4. P. Jardel, J. Caujolle, L. Gastaud, C. Maschi, W. Sauerwein, and J. Thariat, “Tumeurs malignes ophtalmologiques : indications de la radiothérapie et techniques,” Cancer Radiothérapie, vol. 19, no. 8, pp. 795-796, 2015. View at Publisher · View at Google Scholar
  5. M. Mihajlovic, S. Vlajkovic, P. Jovanovic, and V. Stefanovic, “Primary mucosal melanomas: A comprehensive review,” International Journal of Clinical and Experimental Pathology, vol. 5, p. 73953, 2012. View at Google Scholar
  6. L. H. Mikkelsen, A.-C. Larsen, C. von Buchwald, K. T. Drzewiecki, J. U. Prause, and S. Heegaard, “Mucosal malignant melanoma – a clinical, oncological, pathological and genetic survey,” APMIS-Acta Pathologica, Microbiologica et Immunologica Scandinavica, vol. 124, no. 6, pp. 475–486, 2016. View at Publisher · View at Google Scholar · View at Scopus
  7. J. A. Curtin, J. Fridlyand, T. Kageshita et al., “Distinct sets of genetic alterations in melanoma,” The New England Journal of Medicine, vol. 353, no. 20, pp. 2135–2147, 2005. View at Publisher · View at Google Scholar · View at Scopus
  8. H. L. Bartell, A. Y. Bedikian, N. E. Papadopoulos et al., “Biochemotherapy in patients with advanced head and neck mucosal melanoma,” Head & Neck, vol. 30, no. 12, pp. 1592–1598, 2008. View at Publisher · View at Google Scholar · View at Scopus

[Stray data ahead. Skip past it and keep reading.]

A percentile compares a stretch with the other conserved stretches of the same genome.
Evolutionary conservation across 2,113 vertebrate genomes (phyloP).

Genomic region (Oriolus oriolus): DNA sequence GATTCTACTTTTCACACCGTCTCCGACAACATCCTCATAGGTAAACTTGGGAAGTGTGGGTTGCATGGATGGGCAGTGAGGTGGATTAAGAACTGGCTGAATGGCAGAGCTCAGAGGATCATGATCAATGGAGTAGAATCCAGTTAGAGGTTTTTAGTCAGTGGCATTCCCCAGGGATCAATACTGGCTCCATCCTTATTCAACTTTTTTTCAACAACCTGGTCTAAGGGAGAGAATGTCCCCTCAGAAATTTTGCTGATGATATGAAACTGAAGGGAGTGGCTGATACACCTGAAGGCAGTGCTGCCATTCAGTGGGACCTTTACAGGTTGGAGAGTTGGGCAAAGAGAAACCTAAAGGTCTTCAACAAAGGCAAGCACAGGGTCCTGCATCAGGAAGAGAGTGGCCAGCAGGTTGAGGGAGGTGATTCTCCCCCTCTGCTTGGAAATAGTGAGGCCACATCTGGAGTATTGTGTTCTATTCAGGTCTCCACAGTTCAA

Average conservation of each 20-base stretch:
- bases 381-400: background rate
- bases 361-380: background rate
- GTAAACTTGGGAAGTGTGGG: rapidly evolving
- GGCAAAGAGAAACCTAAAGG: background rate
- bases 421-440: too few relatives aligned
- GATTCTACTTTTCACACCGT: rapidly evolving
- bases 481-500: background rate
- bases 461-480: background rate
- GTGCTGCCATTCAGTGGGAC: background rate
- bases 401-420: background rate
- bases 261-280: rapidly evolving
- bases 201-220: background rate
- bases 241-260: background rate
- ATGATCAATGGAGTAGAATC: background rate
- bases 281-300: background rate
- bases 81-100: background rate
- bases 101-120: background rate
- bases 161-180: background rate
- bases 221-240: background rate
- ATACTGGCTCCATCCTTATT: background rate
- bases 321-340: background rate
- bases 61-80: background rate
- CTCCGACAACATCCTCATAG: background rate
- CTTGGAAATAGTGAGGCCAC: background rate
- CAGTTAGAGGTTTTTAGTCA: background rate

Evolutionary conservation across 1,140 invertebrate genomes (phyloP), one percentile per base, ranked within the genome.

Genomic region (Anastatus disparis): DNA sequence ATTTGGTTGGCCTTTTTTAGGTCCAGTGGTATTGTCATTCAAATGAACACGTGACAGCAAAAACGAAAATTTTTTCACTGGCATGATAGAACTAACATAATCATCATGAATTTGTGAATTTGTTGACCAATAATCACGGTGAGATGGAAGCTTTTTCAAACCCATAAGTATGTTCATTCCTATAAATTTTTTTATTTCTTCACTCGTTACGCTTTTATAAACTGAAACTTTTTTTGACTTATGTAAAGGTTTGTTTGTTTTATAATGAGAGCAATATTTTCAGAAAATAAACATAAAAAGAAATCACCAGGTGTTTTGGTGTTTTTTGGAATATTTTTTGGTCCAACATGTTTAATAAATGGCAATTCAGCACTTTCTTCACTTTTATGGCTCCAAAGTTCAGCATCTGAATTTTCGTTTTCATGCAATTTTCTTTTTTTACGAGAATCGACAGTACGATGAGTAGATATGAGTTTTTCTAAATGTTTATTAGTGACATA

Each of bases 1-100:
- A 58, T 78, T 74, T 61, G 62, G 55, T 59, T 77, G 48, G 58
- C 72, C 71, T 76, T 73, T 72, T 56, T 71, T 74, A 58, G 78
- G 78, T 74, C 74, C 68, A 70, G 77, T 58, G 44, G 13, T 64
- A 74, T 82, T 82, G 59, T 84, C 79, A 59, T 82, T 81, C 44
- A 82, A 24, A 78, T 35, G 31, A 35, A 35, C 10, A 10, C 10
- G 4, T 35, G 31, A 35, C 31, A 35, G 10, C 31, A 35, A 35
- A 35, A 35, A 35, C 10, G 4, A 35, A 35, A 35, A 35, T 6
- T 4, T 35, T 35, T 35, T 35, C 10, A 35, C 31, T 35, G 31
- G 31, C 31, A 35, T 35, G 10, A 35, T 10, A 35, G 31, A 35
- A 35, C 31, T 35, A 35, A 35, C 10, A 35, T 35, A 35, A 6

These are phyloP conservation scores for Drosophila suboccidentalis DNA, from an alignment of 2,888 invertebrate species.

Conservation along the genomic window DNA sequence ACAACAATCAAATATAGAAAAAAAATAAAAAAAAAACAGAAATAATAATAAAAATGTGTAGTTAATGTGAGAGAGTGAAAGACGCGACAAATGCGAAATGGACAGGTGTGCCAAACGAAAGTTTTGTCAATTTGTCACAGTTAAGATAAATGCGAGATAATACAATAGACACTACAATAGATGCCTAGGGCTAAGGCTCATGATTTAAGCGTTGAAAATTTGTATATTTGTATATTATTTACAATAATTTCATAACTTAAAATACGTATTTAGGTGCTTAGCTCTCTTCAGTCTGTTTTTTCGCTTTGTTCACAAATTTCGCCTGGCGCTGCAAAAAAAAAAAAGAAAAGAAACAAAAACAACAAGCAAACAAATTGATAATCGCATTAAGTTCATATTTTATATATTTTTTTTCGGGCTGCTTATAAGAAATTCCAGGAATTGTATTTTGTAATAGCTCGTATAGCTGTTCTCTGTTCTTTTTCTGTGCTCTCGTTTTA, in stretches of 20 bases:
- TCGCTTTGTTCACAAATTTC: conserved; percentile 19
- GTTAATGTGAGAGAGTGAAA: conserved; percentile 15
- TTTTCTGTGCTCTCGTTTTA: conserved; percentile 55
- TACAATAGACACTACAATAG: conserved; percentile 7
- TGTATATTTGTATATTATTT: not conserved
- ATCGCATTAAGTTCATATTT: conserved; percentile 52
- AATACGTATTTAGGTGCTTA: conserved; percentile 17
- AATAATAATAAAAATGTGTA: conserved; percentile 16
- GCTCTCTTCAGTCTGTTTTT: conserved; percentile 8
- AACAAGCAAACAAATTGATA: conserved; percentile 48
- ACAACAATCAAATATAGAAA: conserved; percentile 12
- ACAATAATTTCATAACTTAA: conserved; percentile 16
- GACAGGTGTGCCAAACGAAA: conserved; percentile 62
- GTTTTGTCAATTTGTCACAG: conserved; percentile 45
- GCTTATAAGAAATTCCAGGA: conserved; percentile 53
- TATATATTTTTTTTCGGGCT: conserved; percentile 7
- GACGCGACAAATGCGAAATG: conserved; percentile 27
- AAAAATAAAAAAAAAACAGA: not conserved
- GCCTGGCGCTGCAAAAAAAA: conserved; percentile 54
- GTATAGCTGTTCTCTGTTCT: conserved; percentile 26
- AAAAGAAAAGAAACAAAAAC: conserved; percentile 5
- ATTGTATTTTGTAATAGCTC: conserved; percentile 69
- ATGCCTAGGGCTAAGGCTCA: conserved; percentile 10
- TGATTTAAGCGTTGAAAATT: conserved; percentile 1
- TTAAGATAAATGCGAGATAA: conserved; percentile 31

9. M. S. Harting and K. B. Kim, “Biochemotherapy in patients with advanced vulvovaginal mucosal melanoma,” Melanoma Research, vol. 14, no. 6, pp. 517–520, 2004. View at Publisher · View at Google Scholar · View at Scopus
  10. K. B. Kim, A. M. Sanguino, C. Hodges et al., “Biochemotherapy in Patients with Metastatic Anorectal Mucosal Melanoma,” Cancer, vol. 100, no. 7, pp. 1478–1483, 2004. View at Publisher · View at Google Scholar · View at Scopus
  11. V. Atkinson, “Medical management of malignant melanoma,” Australian Prescriber, vol. 38, no. 3, pp. 74–78, 2015. View at Publisher · View at Google Scholar
  12. C. Robert, G. V. Long, and B. Brady, “Nivolumab in previously untreated melanoma without BRAF mutation,” The New England Journal of Medicine, 2014. View at Publisher · View at Google Scholar
  13. C. Robert, J. Schachter, G. V. Long et al., “Pembrolizumab versus ipilimumab in advanced melanoma,” The New England Journal of Medicine, vol. 372, no. 26, pp. 2521–2532, 2015. View at Publisher · View at Google Scholar · View at Scopus